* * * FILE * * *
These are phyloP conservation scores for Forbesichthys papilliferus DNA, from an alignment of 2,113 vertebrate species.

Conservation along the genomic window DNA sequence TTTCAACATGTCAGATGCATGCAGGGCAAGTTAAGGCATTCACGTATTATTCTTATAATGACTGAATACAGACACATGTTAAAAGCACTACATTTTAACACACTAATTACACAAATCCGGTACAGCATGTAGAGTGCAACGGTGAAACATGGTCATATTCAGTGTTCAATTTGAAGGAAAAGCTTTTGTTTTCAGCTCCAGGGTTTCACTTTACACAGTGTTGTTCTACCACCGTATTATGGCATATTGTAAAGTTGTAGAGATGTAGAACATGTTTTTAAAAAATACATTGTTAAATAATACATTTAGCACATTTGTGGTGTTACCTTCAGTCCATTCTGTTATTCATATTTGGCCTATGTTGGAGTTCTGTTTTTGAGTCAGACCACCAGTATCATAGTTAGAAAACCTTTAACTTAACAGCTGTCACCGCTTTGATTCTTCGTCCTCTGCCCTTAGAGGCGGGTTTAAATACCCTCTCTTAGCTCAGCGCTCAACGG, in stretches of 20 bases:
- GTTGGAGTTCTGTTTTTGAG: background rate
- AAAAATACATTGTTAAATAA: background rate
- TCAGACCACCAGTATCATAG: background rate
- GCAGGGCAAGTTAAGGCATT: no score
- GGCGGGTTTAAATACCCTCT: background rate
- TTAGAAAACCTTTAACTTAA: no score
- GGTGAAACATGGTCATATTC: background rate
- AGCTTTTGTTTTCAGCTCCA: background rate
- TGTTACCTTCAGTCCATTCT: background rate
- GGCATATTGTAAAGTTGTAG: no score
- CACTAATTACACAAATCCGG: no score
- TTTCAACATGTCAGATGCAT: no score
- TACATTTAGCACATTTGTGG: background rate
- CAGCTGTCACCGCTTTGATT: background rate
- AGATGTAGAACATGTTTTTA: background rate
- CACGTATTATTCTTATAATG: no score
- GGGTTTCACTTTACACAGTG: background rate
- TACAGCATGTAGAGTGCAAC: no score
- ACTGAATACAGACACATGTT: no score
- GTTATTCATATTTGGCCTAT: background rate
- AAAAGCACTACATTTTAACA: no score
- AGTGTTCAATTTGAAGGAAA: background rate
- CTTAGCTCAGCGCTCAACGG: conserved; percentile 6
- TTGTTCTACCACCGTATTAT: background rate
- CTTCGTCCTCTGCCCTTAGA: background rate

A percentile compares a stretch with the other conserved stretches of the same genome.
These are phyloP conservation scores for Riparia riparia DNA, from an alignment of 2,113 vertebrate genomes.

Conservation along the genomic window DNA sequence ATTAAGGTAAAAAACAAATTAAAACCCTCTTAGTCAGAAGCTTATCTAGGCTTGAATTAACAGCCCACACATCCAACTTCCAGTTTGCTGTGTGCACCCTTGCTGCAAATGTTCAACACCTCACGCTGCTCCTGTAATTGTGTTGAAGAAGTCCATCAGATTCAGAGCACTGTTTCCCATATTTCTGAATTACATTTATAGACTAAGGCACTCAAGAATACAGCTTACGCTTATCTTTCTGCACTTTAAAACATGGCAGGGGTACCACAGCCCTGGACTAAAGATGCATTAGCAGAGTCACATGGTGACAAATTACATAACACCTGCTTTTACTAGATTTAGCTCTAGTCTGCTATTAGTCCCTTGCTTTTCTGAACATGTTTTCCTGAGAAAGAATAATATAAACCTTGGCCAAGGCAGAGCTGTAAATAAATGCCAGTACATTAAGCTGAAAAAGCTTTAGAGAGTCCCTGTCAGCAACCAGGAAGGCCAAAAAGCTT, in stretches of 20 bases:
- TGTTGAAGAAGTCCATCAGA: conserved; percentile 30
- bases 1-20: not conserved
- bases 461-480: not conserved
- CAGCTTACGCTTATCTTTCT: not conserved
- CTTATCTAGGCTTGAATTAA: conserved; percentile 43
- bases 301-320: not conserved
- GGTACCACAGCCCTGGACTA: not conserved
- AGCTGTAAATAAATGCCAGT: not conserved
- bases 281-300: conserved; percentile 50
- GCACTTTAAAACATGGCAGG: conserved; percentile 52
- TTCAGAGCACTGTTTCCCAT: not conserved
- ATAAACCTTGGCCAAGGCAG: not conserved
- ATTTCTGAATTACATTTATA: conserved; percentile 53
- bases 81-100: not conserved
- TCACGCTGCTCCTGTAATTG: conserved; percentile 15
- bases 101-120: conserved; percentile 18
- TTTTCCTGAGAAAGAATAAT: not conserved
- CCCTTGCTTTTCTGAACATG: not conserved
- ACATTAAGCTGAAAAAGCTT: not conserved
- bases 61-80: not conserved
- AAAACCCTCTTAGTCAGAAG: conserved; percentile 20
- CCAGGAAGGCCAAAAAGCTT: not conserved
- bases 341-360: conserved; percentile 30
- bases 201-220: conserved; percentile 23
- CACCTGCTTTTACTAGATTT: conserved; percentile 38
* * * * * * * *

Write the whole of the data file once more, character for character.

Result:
These are phyloP conservation scores for Forbesichthys papilliferus DNA, from an alignment of 2,113 vertebrate species.

Conservation along the genomic window DNA sequence TTTCAACATGTCAGATGCATGCAGGGCAAGTTAAGGCATTCACGTATTATTCTTATAATGACTGAATACAGACACATGTTAAAAGCACTACATTTTAACACACTAATTACACAAATCCGGTACAGCATGTAGAGTGCAACGGTGAAACATGGTCATATTCAGTGTTCAATTTGAAGGAAAAGCTTTTGTTTTCAGCTCCAGGGTTTCACTTTACACAGTGTTGTTCTACCACCGTATTATGGCATATTGTAAAGTTGTAGAGATGTAGAACATGTTTTTAAAAAATACATTGTTAAATAATACATTTAGCACATTTGTGGTGTTACCTTCAGTCCATTCTGTTATTCATATTTGGCCTATGTTGGAGTTCTGTTTTTGAGTCAGACCACCAGTATCATAGTTAGAAAACCTTTAACTTAACAGCTGTCACCGCTTTGATTCTTCGTCCTCTGCCCTTAGAGGCGGGTTTAAATACCCTCTCTTAGCTCAGCGCTCAACGG, in stretches of 20 bases:
- GTTGGAGTTCTGTTTTTGAG: background rate
- AAAAATACATTGTTAAATAA: background rate
- TCAGACCACCAGTATCATAG: background rate
- GCAGGGCAAGTTAAGGCATT: no score
- GGCGGGTTTAAATACCCTCT: background rate
- TTAGAAAACCTTTAACTTAA: no score
- GGTGAAACATGGTCATATTC: background rate
- AGCTTTTGTTTTCAGCTCCA: background rate
- TGTTACCTTCAGTCCATTCT: background rate
- GGCATATTGTAAAGTTGTAG: no score
- CACTAATTACACAAATCCGG: no score
- TTTCAACATGTCAGATGCAT: no score
- TACATTTAGCACATTTGTGG: background rate
- CAGCTGTCACCGCTTTGATT: background rate
- AGATGTAGAACATGTTTTTA: background rate
- CACGTATTATTCTTATAATG: no score
- GGGTTTCACTTTACACAGTG: background rate
- TACAGCATGTAGAGTGCAAC: no score
- ACTGAATACAGACACATGTT: no score
- GTTATTCATATTTGGCCTAT: background rate
- AAAAGCACTACATTTTAACA: no score
- AGTGTTCAATTTGAAGGAAA: background rate
- CTTAGCTCAGCGCTCAACGG: conserved; percentile 6
- TTGTTCTACCACCGTATTAT: background rate
- CTTCGTCCTCTGCCCTTAGA: background rate

A percentile compares a stretch with the other conserved stretches of the same genome.
These are phyloP conservation scores for Riparia riparia DNA, from an alignment of 2,113 vertebrate genomes.

Conservation along the genomic window DNA sequence ATTAAGGTAAAAAACAAATTAAAACCCTCTTAGTCAGAAGCTTATCTAGGCTTGAATTAACAGCCCACACATCCAACTTCCAGTTTGCTGTGTGCACCCTTGCTGCAAATGTTCAACACCTCACGCTGCTCCTGTAATTGTGTTGAAGAAGTCCATCAGATTCAGAGCACTGTTTCCCATATTTCTGAATTACATTTATAGACTAAGGCACTCAAGAATACAGCTTACGCTTATCTTTCTGCACTTTAAAACATGGCAGGGGTACCACAGCCCTGGACTAAAGATGCATTAGCAGAGTCACATGGTGACAAATTACATAACACCTGCTTTTACTAGATTTAGCTCTAGTCTGCTATTAGTCCCTTGCTTTTCTGAACATGTTTTCCTGAGAAAGAATAATATAAACCTTGGCCAAGGCAGAGCTGTAAATAAATGCCAGTACATTAAGCTGAAAAAGCTTTAGAGAGTCCCTGTCAGCAACCAGGAAGGCCAAAAAGCTT, in stretches of 20 bases:
- TGTTGAAGAAGTCCATCAGA: conserved; percentile 30
- bases 1-20: not conserved
- bases 461-480: not conserved
- CAGCTTACGCTTATCTTTCT: not conserved
- CTTATCTAGGCTTGAATTAA: conserved; percentile 43
- bases 301-320: not conserved
- GGTACCACAGCCCTGGACTA: not conserved
- AGCTGTAAATAAATGCCAGT: not conserved
- bases 281-300: conserved; percentile 50
- GCACTTTAAAACATGGCAGG: conserved; percentile 52
- TTCAGAGCACTGTTTCCCAT: not conserved
- ATAAACCTTGGCCAAGGCAG: not conserved
- ATTTCTGAATTACATTTATA: conserved; percentile 53
- bases 81-100: not conserved
- TCACGCTGCTCCTGTAATTG: conserved; percentile 15
- bases 101-120: conserved; percentile 18
- TTTTCCTGAGAAAGAATAAT: not conserved
- CCCTTGCTTTTCTGAACATG: not conserved
- ACATTAAGCTGAAAAAGCTT: not conserved
- bases 61-80: not conserved
- AAAACCCTCTTAGTCAGAAG: conserved; percentile 20
- CCAGGAAGGCCAAAAAGCTT: not conserved
- bases 341-360: conserved; percentile 30
- bases 201-220: conserved; percentile 23
- CACCTGCTTTTACTAGATTT: conserved; percentile 38